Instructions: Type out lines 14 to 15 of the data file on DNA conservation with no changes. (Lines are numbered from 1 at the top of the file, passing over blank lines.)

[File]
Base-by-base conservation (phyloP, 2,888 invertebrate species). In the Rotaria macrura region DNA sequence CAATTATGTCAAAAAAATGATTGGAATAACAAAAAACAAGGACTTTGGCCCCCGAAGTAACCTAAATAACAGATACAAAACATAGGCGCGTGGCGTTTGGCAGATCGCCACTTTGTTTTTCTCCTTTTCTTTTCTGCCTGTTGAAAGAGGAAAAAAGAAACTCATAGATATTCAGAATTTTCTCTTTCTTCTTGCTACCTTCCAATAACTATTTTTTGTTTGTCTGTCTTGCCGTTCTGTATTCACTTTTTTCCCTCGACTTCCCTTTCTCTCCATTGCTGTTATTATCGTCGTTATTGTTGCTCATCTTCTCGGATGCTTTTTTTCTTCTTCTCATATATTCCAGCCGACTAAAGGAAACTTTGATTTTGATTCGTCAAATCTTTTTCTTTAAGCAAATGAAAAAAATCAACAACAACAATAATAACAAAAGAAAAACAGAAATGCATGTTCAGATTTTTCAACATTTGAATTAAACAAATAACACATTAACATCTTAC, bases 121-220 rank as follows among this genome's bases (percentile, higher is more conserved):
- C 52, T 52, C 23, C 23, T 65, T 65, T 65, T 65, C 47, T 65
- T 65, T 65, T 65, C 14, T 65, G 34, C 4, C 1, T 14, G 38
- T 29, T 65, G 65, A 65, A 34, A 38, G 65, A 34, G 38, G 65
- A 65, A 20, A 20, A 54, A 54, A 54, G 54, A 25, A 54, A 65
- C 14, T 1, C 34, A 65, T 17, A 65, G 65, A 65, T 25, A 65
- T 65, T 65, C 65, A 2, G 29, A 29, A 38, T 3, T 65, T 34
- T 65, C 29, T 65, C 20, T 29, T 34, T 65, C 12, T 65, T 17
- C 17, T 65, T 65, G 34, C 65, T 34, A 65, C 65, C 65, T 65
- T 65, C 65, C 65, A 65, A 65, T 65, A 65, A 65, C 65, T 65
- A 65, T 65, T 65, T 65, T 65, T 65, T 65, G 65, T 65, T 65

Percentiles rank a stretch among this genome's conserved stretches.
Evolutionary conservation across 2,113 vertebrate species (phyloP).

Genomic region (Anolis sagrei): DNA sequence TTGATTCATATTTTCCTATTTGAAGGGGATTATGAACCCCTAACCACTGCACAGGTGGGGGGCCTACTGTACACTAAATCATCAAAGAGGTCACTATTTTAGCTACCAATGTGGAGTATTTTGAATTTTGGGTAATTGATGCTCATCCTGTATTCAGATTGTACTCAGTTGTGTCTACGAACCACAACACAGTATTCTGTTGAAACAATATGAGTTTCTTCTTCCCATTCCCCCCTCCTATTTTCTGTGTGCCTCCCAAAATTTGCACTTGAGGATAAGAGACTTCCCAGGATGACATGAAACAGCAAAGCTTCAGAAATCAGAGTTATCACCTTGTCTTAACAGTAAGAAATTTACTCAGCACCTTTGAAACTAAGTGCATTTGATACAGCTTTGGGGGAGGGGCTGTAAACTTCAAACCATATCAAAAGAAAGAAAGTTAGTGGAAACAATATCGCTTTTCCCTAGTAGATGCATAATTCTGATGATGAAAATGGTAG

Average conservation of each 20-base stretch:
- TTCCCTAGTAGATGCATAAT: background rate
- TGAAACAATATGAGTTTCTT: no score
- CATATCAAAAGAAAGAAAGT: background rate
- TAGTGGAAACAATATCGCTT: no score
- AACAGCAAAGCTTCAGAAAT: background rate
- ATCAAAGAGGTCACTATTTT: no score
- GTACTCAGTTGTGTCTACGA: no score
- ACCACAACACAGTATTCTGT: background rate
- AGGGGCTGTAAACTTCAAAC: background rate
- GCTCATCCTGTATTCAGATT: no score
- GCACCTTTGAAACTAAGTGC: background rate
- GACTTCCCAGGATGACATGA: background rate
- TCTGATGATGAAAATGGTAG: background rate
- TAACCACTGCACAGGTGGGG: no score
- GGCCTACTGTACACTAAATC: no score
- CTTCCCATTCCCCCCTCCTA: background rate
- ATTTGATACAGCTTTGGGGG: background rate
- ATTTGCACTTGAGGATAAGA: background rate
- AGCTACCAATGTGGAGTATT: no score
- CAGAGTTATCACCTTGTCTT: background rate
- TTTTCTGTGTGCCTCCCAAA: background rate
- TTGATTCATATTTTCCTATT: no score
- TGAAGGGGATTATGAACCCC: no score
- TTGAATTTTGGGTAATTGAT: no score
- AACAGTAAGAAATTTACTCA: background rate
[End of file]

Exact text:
Genomic region (Anolis sagrei): DNA sequence TTGATTCATATTTTCCTATTTGAAGGGGATTATGAACCCCTAACCACTGCACAGGTGGGGGGCCTACTGTACACTAAATCATCAAAGAGGTCACTATTTTAGCTACCAATGTGGAGTATTTTGAATTTTGGGTAATTGATGCTCATCCTGTATTCAGATTGTACTCAGTTGTGTCTACGAACCACAACACAGTATTCTGTTGAAACAATATGAGTTTCTTCTTCCCATTCCCCCCTCCTATTTTCTGTGTGCCTCCCAAAATTTGCACTTGAGGATAAGAGACTTCCCAGGATGACATGAAACAGCAAAGCTTCAGAAATCAGAGTTATCACCTTGTCTTAACAGTAAGAAATTTACTCAGCACCTTTGAAACTAAGTGCATTTGATACAGCTTTGGGGGAGGGGCTGTAAACTTCAAACCATATCAAAAGAAAGAAAGTTAGTGGAAACAATATCGCTTTTCCCTAGTAGATGCATAATTCTGATGATGAAAATGGTAG

Average conservation of each 20-base stretch: